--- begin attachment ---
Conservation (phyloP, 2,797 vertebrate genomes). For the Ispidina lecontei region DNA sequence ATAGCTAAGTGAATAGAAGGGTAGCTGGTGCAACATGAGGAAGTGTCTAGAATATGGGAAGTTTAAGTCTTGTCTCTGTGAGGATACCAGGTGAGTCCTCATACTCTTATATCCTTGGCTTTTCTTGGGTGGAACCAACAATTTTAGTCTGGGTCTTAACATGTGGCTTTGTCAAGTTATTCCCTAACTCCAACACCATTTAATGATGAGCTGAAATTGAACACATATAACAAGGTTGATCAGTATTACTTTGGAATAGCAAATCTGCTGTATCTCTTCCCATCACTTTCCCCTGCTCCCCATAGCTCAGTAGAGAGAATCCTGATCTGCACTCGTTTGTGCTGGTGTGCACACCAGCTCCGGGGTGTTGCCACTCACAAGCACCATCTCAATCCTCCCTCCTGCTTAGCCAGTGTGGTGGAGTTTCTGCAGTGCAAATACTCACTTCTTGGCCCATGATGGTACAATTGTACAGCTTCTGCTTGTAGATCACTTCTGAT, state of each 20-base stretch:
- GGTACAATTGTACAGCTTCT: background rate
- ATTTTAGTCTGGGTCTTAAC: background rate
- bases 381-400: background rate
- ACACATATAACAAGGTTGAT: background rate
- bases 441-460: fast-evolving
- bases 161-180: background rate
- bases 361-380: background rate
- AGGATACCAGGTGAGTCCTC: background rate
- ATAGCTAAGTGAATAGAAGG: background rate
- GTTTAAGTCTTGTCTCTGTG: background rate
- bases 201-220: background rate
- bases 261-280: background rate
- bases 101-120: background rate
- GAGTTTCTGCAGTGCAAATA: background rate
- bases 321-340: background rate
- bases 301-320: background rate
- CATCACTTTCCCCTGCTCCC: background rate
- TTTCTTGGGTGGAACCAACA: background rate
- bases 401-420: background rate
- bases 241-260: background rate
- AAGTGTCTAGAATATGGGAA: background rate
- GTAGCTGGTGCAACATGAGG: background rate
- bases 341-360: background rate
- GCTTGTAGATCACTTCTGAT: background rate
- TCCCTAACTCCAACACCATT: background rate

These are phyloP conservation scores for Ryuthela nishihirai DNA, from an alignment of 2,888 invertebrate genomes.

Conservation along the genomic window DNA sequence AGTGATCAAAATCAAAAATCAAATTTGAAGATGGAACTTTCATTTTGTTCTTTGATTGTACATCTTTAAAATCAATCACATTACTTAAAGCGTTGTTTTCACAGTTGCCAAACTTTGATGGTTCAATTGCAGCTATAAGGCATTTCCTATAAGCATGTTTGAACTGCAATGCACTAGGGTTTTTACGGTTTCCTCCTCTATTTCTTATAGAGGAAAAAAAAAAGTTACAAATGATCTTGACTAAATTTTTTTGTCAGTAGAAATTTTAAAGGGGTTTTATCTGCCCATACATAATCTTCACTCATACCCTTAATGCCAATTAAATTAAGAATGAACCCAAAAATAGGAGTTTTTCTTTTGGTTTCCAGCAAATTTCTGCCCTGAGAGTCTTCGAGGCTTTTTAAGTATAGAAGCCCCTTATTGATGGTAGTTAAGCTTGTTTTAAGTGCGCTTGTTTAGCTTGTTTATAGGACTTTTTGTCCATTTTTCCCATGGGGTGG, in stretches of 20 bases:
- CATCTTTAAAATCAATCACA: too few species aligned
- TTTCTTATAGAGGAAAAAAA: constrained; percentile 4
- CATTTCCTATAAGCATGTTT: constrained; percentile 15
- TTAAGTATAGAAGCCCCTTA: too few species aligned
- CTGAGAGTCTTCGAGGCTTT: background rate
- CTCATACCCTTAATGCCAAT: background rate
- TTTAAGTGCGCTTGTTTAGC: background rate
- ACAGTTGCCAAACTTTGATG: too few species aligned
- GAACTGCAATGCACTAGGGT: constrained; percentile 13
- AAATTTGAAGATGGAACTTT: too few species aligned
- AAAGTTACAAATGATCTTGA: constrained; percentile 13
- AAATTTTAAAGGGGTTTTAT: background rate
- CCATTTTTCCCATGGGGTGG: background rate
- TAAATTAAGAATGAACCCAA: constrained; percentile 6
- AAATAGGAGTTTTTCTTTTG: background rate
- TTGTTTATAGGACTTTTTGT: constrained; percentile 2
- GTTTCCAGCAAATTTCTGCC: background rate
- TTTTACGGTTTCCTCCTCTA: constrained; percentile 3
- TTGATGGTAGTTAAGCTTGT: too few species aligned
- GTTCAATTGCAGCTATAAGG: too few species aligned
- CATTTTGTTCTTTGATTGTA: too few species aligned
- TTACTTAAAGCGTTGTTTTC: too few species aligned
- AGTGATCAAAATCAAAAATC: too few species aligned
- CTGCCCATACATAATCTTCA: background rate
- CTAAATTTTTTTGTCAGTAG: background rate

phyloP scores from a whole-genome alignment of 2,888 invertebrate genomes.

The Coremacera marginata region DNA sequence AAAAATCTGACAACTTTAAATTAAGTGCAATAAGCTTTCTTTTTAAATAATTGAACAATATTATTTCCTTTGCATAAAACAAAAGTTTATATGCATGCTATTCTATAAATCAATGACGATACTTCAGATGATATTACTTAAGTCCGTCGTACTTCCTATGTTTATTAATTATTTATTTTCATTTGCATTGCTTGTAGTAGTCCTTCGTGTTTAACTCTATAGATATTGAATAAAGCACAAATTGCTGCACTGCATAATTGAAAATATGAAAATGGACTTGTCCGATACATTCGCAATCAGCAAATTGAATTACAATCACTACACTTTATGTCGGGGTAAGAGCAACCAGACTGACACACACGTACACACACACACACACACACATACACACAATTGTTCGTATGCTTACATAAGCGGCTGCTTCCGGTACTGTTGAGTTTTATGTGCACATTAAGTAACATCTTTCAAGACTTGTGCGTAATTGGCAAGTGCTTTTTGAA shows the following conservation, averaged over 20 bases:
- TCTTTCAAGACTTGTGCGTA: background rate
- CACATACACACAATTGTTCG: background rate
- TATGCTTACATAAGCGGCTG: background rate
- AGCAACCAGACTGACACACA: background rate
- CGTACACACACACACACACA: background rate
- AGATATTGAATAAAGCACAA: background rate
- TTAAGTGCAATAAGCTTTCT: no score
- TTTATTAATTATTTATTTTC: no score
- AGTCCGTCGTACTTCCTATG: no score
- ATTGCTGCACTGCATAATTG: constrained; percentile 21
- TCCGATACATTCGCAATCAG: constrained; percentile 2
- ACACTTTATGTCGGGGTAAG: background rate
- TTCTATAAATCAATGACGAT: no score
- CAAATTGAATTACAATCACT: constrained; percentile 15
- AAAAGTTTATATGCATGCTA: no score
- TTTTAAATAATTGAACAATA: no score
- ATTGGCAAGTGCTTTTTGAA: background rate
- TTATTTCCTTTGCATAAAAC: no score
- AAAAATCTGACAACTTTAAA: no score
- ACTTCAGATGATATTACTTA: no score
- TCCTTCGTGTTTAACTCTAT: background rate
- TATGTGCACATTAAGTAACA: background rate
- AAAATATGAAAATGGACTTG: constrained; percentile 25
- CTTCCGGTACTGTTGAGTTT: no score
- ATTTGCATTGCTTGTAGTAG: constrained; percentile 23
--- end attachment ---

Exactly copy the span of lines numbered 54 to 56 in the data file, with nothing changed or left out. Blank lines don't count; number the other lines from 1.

phyloP scores from a whole-genome alignment of 2,888 invertebrate genomes.

The Coremacera marginata region DNA sequence AAAAATCTGACAACTTTAAATTAAGTGCAATAAGCTTTCTTTTTAAATAATTGAACAATATTATTTCCTTTGCATAAAACAAAAGTTTATATGCATGCTATTCTATAAATCAATGACGATACTTCAGATGATATTACTTAAGTCCGTCGTACTTCCTATGTTTATTAATTATTTATTTTCATTTGCATTGCTTGTAGTAGTCCTTCGTGTTTAACTCTATAGATATTGAATAAAGCACAAATTGCTGCACTGCATAATTGAAAATATGAAAATGGACTTGTCCGATACATTCGCAATCAGCAAATTGAATTACAATCACTACACTTTATGTCGGGGTAAGAGCAACCAGACTGACACACACGTACACACACACACACACACACATACACACAATTGTTCGTATGCTTACATAAGCGGCTGCTTCCGGTACTGTTGAGTTTTATGTGCACATTAAGTAACATCTTTCAAGACTTGTGCGTAATTGGCAAGTGCTTTTTGAA shows the following conservation, averaged over 20 bases:
- TCTTTCAAGACTTGTGCGTA: background rate